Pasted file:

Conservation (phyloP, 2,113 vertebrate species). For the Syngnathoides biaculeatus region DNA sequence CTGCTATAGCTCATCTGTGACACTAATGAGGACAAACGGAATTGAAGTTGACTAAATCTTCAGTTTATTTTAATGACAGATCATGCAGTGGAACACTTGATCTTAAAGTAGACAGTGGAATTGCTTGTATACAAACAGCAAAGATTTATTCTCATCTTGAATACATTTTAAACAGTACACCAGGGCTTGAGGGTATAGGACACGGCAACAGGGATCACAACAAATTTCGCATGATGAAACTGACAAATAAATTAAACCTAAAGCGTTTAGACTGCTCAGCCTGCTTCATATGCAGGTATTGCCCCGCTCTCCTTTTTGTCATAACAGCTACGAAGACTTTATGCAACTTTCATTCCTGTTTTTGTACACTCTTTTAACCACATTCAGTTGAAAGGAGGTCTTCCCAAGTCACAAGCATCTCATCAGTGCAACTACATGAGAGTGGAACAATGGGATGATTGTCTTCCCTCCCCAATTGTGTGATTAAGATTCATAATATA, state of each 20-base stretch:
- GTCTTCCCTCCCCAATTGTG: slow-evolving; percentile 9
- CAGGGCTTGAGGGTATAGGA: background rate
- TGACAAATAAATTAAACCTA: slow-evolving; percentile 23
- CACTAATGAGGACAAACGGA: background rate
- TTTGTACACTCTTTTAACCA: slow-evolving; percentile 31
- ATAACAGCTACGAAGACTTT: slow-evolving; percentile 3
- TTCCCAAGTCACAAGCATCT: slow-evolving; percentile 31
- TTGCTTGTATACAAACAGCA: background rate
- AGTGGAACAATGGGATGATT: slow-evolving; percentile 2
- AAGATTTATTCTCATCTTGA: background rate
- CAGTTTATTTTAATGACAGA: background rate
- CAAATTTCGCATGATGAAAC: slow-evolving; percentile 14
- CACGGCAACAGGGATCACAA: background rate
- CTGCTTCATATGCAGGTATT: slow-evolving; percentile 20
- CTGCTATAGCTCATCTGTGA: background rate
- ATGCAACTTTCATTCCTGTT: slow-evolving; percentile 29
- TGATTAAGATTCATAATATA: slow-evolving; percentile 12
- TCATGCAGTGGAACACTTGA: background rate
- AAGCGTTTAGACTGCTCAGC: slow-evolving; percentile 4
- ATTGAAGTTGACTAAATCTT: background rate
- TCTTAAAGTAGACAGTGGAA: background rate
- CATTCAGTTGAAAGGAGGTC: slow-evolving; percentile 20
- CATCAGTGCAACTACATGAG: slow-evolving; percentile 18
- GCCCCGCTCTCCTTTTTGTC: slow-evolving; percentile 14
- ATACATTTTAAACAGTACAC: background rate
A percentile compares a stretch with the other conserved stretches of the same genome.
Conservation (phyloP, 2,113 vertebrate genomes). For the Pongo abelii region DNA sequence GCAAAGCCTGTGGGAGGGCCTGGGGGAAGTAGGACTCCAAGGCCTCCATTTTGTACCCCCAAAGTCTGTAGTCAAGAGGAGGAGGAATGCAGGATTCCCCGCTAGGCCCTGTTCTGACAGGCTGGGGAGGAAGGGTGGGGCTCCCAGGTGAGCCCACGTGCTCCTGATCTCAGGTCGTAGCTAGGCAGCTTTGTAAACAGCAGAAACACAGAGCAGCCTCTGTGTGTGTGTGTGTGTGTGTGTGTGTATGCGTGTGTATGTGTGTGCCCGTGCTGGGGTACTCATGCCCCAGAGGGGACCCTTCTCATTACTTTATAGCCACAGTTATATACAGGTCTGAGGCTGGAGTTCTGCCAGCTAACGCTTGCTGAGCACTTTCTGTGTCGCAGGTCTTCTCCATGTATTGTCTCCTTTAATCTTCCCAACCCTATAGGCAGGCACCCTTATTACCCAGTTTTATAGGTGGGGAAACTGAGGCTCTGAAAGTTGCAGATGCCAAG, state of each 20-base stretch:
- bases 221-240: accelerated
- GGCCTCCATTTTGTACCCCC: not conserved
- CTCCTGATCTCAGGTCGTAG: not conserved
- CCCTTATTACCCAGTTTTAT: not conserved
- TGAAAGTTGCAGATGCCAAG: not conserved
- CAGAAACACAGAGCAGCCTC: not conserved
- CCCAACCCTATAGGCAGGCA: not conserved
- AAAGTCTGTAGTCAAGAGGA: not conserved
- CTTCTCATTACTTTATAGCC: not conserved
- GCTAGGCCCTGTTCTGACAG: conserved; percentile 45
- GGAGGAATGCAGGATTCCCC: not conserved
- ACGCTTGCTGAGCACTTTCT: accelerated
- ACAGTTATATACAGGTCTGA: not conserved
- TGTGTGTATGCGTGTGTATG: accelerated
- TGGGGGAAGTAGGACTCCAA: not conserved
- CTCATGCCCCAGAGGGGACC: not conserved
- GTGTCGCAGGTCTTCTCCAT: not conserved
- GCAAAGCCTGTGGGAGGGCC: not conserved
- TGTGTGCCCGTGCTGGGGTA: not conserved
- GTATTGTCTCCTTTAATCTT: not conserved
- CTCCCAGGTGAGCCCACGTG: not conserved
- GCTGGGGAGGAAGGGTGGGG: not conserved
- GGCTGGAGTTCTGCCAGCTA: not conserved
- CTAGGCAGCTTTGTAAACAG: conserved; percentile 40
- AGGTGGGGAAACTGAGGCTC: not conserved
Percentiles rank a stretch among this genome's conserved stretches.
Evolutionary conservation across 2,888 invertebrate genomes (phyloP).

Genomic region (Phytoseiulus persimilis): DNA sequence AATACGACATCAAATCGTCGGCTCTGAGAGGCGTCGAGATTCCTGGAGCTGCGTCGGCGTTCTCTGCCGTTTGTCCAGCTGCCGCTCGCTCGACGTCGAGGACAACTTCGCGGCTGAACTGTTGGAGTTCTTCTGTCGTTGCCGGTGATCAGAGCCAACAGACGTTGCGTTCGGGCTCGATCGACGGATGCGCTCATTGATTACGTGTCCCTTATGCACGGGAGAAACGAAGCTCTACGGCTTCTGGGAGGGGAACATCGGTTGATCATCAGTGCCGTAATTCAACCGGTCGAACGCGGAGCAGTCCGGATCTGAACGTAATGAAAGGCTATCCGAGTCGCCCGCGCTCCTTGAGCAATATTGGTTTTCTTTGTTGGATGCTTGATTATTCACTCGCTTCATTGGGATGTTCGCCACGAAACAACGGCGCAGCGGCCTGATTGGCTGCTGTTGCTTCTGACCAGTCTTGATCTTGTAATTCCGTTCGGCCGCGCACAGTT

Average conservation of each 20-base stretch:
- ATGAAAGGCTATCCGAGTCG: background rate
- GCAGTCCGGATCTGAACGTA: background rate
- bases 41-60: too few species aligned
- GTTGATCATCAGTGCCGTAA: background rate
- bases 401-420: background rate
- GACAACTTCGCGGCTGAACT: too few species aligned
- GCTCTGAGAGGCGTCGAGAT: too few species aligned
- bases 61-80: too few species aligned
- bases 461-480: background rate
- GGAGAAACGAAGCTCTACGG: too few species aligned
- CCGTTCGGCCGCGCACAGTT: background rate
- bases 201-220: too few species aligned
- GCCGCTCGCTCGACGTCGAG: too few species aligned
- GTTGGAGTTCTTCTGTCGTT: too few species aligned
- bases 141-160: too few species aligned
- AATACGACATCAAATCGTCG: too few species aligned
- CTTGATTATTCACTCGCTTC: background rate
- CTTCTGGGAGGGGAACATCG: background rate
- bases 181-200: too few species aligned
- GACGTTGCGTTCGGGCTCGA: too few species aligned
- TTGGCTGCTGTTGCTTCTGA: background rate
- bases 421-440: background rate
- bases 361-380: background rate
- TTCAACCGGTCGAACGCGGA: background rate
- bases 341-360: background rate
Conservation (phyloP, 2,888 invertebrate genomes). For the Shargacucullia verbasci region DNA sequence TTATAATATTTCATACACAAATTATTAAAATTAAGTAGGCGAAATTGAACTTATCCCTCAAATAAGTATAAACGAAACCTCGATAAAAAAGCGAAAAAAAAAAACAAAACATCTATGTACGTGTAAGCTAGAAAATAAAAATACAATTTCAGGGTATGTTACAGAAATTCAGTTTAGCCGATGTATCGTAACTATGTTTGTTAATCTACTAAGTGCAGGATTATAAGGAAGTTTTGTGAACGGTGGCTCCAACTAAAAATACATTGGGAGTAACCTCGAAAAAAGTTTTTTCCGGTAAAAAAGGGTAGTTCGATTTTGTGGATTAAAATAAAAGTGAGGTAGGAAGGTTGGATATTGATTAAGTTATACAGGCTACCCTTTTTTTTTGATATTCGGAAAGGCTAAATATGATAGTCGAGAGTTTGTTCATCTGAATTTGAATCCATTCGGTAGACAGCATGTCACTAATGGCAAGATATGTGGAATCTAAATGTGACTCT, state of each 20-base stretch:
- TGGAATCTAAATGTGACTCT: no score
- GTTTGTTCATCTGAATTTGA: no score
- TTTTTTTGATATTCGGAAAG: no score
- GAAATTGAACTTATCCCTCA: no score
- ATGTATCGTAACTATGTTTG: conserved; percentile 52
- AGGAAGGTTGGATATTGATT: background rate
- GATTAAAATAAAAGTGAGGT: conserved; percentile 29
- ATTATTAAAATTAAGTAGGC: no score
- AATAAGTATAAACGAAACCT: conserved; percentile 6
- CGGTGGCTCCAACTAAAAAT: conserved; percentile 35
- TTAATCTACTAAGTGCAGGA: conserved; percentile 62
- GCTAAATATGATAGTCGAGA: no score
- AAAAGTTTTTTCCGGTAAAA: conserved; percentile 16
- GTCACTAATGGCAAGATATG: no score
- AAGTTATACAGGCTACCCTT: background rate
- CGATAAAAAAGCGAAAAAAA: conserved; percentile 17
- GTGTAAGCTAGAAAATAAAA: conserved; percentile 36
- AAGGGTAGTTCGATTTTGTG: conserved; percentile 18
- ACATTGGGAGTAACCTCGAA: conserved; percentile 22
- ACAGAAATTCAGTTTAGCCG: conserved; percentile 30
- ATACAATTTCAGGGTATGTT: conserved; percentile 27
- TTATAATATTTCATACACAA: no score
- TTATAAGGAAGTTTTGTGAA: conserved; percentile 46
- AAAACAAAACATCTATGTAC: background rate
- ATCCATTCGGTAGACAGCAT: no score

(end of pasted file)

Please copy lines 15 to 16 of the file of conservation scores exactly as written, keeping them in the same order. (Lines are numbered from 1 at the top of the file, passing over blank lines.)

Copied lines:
- CTGCTTCATATGCAGGTATT: slow-evolving; percentile 20
- CTGCTATAGCTCATCTGTGA: background rate